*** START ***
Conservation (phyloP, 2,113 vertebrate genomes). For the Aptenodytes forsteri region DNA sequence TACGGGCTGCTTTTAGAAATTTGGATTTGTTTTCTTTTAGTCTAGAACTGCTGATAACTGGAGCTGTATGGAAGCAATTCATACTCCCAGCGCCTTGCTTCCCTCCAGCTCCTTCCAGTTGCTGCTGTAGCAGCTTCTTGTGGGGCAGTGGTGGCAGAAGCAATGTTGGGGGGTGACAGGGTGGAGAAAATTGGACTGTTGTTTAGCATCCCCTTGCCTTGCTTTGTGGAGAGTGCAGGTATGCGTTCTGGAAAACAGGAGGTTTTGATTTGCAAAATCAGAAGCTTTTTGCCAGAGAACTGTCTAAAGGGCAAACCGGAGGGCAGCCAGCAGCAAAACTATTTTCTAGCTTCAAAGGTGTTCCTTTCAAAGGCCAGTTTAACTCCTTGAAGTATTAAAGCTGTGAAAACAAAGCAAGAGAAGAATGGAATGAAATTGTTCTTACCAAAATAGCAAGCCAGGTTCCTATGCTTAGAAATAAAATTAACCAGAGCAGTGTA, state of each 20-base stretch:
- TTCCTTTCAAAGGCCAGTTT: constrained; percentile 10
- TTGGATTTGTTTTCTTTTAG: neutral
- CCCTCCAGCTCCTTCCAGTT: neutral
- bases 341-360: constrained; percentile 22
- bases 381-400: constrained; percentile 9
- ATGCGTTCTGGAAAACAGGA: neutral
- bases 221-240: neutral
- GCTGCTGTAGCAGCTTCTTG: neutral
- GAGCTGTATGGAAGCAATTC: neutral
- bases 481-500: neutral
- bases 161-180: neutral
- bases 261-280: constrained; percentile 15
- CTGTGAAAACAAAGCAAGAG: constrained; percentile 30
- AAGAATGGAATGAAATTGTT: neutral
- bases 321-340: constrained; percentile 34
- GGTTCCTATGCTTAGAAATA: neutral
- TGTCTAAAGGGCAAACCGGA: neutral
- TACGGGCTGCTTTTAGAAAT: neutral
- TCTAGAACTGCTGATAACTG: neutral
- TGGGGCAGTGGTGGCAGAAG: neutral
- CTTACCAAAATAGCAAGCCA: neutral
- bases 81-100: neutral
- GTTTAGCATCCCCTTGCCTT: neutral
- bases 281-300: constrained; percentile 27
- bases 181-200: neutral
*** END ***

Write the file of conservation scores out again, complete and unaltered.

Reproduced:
Conservation (phyloP, 2,113 vertebrate genomes). For the Aptenodytes forsteri region DNA sequence TACGGGCTGCTTTTAGAAATTTGGATTTGTTTTCTTTTAGTCTAGAACTGCTGATAACTGGAGCTGTATGGAAGCAATTCATACTCCCAGCGCCTTGCTTCCCTCCAGCTCCTTCCAGTTGCTGCTGTAGCAGCTTCTTGTGGGGCAGTGGTGGCAGAAGCAATGTTGGGGGGTGACAGGGTGGAGAAAATTGGACTGTTGTTTAGCATCCCCTTGCCTTGCTTTGTGGAGAGTGCAGGTATGCGTTCTGGAAAACAGGAGGTTTTGATTTGCAAAATCAGAAGCTTTTTGCCAGAGAACTGTCTAAAGGGCAAACCGGAGGGCAGCCAGCAGCAAAACTATTTTCTAGCTTCAAAGGTGTTCCTTTCAAAGGCCAGTTTAACTCCTTGAAGTATTAAAGCTGTGAAAACAAAGCAAGAGAAGAATGGAATGAAATTGTTCTTACCAAAATAGCAAGCCAGGTTCCTATGCTTAGAAATAAAATTAACCAGAGCAGTGTA, state of each 20-base stretch:
- TTCCTTTCAAAGGCCAGTTT: constrained; percentile 10
- TTGGATTTGTTTTCTTTTAG: neutral
- CCCTCCAGCTCCTTCCAGTT: neutral
- bases 341-360: constrained; percentile 22
- bases 381-400: constrained; percentile 9
- ATGCGTTCTGGAAAACAGGA: neutral
- bases 221-240: neutral
- GCTGCTGTAGCAGCTTCTTG: neutral
- GAGCTGTATGGAAGCAATTC: neutral
- bases 481-500: neutral
- bases 161-180: neutral
- bases 261-280: constrained; percentile 15
- CTGTGAAAACAAAGCAAGAG: constrained; percentile 30
- AAGAATGGAATGAAATTGTT: neutral
- bases 321-340: constrained; percentile 34
- GGTTCCTATGCTTAGAAATA: neutral
- TGTCTAAAGGGCAAACCGGA: neutral
- TACGGGCTGCTTTTAGAAAT: neutral
- TCTAGAACTGCTGATAACTG: neutral
- TGGGGCAGTGGTGGCAGAAG: neutral
- CTTACCAAAATAGCAAGCCA: neutral
- bases 81-100: neutral
- GTTTAGCATCCCCTTGCCTT: neutral
- bases 281-300: constrained; percentile 27
- bases 181-200: neutral